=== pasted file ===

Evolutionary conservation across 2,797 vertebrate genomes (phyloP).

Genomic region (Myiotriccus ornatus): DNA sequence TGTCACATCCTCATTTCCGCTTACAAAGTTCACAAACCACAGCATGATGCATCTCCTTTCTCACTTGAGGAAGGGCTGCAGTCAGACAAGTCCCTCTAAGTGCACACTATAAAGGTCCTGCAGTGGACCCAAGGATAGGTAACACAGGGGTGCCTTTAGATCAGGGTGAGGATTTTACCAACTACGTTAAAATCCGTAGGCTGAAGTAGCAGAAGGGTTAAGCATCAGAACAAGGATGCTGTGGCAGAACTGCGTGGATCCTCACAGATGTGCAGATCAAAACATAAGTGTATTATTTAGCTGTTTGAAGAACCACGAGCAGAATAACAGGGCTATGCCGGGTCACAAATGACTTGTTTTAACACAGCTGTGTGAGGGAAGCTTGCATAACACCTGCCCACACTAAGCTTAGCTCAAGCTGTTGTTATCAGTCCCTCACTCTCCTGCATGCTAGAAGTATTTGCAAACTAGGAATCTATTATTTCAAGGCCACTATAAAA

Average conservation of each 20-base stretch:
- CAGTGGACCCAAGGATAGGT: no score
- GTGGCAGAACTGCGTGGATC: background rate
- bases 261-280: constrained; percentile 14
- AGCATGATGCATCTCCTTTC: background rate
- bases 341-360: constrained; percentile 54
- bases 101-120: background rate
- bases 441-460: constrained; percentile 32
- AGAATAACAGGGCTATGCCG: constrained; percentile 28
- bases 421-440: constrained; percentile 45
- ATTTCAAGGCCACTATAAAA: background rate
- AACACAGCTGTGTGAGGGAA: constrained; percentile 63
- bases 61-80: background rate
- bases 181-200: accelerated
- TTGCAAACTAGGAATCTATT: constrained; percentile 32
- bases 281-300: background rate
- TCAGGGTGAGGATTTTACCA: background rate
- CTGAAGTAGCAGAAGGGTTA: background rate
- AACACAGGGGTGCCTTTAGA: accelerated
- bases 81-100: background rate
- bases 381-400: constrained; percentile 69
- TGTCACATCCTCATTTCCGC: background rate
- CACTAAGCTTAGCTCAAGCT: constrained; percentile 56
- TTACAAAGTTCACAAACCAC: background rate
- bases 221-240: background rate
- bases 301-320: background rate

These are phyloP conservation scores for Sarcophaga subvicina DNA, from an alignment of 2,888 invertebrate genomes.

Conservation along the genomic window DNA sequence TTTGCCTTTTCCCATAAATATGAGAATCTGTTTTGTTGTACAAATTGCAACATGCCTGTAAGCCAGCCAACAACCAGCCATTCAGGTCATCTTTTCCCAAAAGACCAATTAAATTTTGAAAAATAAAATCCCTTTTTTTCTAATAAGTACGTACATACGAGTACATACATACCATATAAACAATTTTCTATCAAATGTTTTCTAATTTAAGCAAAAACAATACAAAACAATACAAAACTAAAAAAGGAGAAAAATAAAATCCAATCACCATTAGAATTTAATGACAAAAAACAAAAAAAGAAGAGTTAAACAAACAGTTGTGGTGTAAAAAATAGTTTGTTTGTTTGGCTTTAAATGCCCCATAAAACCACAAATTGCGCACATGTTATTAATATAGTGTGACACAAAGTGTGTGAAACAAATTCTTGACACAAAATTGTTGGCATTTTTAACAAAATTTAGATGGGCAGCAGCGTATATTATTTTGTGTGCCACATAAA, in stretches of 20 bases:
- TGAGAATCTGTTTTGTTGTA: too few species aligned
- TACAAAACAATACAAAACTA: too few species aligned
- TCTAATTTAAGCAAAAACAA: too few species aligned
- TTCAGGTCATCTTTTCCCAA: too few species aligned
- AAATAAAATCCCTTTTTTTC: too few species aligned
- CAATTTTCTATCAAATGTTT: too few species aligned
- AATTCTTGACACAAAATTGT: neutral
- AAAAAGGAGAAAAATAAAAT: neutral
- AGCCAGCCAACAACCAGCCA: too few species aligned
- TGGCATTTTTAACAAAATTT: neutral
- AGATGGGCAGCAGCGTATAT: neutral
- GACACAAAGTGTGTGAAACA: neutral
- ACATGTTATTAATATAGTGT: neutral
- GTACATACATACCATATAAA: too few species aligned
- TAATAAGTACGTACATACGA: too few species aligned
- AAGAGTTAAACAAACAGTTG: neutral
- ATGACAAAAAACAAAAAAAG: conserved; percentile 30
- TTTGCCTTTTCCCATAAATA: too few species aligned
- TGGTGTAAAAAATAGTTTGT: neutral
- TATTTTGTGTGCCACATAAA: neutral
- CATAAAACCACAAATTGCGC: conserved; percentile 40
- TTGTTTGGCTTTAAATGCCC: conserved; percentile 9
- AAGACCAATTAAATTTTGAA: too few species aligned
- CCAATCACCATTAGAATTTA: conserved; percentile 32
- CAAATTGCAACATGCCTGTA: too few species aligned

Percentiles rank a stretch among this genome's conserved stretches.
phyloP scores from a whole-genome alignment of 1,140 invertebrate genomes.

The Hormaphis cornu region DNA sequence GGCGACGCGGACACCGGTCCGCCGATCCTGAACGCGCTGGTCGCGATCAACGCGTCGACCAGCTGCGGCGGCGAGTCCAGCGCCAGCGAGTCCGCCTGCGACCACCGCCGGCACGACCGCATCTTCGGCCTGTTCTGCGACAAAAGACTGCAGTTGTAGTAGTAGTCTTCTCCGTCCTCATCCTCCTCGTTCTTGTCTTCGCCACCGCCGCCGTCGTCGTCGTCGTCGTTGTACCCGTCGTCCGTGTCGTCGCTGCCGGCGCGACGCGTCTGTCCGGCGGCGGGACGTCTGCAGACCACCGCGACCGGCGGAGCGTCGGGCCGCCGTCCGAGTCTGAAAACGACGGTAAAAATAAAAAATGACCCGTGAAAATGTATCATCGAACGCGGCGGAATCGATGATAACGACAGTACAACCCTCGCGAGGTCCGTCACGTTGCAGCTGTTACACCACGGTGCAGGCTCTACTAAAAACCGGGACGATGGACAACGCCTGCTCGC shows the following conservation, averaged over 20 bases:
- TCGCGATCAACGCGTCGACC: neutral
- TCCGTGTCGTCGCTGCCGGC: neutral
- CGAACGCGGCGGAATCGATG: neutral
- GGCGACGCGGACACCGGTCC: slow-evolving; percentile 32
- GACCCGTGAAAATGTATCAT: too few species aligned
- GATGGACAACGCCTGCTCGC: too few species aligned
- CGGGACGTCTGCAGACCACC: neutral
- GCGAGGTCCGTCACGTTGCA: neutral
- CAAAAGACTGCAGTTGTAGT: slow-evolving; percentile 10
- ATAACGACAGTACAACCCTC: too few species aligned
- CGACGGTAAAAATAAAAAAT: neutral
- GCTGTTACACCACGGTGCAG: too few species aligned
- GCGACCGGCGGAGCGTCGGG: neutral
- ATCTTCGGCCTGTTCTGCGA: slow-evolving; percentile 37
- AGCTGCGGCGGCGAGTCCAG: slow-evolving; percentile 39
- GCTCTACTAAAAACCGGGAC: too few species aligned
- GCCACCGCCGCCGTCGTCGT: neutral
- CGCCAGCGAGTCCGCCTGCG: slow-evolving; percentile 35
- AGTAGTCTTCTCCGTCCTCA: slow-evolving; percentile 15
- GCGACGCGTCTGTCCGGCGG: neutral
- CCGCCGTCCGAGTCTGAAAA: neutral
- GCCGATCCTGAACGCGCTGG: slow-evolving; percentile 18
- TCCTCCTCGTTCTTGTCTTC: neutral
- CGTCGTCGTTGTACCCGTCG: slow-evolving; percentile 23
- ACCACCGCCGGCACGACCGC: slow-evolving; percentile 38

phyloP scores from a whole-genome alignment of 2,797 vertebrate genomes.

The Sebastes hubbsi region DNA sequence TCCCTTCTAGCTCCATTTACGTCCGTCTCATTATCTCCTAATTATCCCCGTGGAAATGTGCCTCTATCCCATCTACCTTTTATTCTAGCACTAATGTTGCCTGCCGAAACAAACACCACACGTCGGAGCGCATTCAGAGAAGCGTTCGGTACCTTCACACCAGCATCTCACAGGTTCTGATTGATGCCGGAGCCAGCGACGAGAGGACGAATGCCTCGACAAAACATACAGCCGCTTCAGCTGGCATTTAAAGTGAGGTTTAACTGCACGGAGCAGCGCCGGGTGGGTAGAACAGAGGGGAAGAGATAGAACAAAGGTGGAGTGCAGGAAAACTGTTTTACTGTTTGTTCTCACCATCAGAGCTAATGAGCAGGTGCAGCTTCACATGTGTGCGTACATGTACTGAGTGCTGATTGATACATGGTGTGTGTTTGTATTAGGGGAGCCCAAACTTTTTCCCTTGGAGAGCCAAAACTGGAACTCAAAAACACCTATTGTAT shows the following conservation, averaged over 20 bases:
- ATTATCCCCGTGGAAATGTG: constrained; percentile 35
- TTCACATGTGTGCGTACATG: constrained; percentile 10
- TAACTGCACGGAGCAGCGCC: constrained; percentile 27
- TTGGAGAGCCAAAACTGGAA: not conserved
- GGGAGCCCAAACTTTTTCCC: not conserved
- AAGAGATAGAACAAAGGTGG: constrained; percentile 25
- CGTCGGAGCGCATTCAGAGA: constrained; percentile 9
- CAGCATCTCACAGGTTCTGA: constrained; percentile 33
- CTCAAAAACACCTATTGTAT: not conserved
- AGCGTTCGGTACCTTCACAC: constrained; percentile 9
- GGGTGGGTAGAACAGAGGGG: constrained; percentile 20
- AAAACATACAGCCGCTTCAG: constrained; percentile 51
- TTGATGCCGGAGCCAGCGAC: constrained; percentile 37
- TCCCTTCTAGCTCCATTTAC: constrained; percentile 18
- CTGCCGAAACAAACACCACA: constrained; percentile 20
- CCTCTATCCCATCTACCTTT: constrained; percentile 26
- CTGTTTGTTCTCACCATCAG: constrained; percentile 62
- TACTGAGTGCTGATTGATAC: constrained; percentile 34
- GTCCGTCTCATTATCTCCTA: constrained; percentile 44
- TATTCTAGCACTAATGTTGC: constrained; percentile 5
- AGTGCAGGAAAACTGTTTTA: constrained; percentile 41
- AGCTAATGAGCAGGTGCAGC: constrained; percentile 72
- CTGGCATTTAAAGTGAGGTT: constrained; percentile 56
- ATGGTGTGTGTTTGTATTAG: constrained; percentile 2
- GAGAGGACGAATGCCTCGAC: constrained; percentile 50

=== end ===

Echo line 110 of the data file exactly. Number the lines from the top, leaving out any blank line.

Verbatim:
- GAGAGGACGAATGCCTCGAC: constrained; percentile 50